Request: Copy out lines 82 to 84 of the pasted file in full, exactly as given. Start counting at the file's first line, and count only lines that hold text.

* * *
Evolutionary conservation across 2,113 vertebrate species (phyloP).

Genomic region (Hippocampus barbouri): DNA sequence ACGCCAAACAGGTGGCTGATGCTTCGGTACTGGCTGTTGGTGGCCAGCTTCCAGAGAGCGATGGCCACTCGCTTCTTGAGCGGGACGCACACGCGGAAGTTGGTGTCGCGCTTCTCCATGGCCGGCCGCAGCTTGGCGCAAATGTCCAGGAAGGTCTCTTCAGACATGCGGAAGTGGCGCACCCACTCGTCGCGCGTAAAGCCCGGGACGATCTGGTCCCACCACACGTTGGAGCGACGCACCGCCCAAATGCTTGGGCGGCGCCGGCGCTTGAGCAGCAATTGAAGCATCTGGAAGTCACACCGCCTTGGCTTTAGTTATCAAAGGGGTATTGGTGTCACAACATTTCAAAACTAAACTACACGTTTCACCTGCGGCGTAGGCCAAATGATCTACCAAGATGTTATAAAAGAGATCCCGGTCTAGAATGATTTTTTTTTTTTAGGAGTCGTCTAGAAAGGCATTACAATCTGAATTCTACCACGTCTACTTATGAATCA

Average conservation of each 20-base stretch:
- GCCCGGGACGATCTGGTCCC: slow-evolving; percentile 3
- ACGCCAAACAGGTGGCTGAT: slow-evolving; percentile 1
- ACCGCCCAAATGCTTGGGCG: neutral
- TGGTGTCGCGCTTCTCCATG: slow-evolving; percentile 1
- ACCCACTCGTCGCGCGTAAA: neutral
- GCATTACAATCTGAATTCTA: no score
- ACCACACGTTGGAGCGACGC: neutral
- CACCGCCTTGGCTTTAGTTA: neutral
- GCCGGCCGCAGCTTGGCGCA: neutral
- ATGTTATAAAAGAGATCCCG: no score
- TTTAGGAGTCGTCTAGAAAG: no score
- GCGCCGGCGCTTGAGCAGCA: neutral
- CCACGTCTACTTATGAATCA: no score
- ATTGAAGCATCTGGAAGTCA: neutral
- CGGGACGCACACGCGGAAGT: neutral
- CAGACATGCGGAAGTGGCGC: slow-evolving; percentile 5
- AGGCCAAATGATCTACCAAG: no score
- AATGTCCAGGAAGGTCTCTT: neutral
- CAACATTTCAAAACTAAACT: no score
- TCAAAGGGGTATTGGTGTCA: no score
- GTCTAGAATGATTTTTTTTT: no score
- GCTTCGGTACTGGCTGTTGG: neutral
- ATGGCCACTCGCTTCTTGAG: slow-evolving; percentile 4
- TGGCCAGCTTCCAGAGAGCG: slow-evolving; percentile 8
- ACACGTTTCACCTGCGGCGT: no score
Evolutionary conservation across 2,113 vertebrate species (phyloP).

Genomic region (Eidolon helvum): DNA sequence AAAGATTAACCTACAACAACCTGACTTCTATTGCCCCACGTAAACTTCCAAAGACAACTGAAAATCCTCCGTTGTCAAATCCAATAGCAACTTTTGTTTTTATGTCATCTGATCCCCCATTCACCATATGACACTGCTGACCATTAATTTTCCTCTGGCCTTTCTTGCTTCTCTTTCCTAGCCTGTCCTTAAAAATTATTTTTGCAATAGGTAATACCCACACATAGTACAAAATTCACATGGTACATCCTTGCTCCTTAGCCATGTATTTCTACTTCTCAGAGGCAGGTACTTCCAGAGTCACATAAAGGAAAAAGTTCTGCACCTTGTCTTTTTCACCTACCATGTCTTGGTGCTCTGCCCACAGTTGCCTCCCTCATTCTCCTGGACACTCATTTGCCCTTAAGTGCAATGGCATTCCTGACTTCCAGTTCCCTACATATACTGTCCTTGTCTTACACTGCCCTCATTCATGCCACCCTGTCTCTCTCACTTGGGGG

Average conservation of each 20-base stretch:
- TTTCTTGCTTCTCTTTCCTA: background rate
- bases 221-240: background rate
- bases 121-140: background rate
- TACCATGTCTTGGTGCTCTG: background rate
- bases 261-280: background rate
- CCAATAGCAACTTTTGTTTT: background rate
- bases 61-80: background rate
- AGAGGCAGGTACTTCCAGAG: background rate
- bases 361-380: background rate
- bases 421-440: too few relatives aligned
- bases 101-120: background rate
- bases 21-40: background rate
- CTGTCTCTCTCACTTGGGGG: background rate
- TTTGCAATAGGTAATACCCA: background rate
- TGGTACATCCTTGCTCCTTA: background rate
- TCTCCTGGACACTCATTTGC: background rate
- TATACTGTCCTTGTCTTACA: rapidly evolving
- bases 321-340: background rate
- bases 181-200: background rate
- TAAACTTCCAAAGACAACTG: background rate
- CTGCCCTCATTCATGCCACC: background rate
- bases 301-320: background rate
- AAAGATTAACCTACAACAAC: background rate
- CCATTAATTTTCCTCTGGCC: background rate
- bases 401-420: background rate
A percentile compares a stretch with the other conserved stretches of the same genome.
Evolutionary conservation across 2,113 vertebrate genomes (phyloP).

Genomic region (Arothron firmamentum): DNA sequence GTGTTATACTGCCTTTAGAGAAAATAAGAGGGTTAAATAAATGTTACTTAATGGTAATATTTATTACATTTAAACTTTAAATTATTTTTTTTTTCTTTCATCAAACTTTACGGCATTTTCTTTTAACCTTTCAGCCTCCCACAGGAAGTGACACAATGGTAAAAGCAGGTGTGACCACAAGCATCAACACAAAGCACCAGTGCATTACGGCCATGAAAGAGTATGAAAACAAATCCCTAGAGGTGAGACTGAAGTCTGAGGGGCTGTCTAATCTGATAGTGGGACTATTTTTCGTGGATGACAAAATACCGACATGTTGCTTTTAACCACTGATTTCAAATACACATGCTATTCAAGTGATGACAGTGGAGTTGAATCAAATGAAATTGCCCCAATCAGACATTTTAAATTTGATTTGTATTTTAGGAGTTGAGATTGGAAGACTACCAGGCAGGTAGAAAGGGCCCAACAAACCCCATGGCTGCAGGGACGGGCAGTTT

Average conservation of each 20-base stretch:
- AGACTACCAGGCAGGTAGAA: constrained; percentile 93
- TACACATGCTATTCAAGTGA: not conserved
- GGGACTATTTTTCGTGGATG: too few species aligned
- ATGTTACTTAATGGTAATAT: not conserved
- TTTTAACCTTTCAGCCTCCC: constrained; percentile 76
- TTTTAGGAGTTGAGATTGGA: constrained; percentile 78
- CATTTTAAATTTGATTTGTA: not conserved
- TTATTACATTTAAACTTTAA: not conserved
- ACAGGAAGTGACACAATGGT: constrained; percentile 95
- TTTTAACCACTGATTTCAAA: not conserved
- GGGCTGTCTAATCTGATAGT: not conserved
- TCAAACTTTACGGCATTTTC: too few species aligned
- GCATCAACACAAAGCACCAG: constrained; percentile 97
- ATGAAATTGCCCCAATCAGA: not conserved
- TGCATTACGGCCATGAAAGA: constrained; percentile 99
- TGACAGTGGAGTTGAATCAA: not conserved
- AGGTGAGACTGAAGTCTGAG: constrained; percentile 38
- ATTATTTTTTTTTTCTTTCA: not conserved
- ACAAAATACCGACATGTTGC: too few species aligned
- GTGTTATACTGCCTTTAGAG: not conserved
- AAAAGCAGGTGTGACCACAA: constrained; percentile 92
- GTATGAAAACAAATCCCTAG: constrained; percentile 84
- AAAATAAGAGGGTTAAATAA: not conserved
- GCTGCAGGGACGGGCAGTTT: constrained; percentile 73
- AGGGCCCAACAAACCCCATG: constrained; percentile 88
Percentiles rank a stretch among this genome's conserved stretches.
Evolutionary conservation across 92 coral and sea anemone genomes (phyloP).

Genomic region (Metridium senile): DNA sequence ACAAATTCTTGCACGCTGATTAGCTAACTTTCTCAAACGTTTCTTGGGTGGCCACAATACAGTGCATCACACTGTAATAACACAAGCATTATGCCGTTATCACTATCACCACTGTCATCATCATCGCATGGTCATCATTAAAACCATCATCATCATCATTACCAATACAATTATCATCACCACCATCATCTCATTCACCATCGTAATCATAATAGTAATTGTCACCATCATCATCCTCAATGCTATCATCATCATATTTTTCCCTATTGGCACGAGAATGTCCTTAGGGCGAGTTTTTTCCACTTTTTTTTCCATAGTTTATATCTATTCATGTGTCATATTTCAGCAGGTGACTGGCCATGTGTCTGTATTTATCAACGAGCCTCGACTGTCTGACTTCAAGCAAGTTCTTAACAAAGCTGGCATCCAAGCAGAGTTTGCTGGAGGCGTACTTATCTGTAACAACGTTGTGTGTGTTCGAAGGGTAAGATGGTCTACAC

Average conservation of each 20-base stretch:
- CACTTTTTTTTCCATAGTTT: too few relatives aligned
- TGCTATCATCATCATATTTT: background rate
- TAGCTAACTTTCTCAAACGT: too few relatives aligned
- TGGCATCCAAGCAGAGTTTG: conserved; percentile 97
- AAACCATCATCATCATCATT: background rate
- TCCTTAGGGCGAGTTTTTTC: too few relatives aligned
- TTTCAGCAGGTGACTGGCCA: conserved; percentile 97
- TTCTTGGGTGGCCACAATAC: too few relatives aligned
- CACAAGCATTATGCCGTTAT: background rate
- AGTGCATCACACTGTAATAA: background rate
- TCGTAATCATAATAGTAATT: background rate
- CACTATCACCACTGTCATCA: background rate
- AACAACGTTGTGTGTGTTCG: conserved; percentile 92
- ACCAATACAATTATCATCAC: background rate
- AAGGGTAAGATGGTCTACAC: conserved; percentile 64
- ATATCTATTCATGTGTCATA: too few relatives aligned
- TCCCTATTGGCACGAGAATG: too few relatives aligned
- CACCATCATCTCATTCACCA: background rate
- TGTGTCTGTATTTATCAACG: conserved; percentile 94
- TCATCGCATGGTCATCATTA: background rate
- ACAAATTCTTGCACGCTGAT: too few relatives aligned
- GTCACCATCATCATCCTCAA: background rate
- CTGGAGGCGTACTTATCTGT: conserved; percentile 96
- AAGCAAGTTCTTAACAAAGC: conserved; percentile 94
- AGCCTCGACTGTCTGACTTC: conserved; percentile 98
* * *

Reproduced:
- GTATGAAAACAAATCCCTAG: constrained; percentile 84
- AAAATAAGAGGGTTAAATAA: not conserved
- GCTGCAGGGACGGGCAGTTT: constrained; percentile 73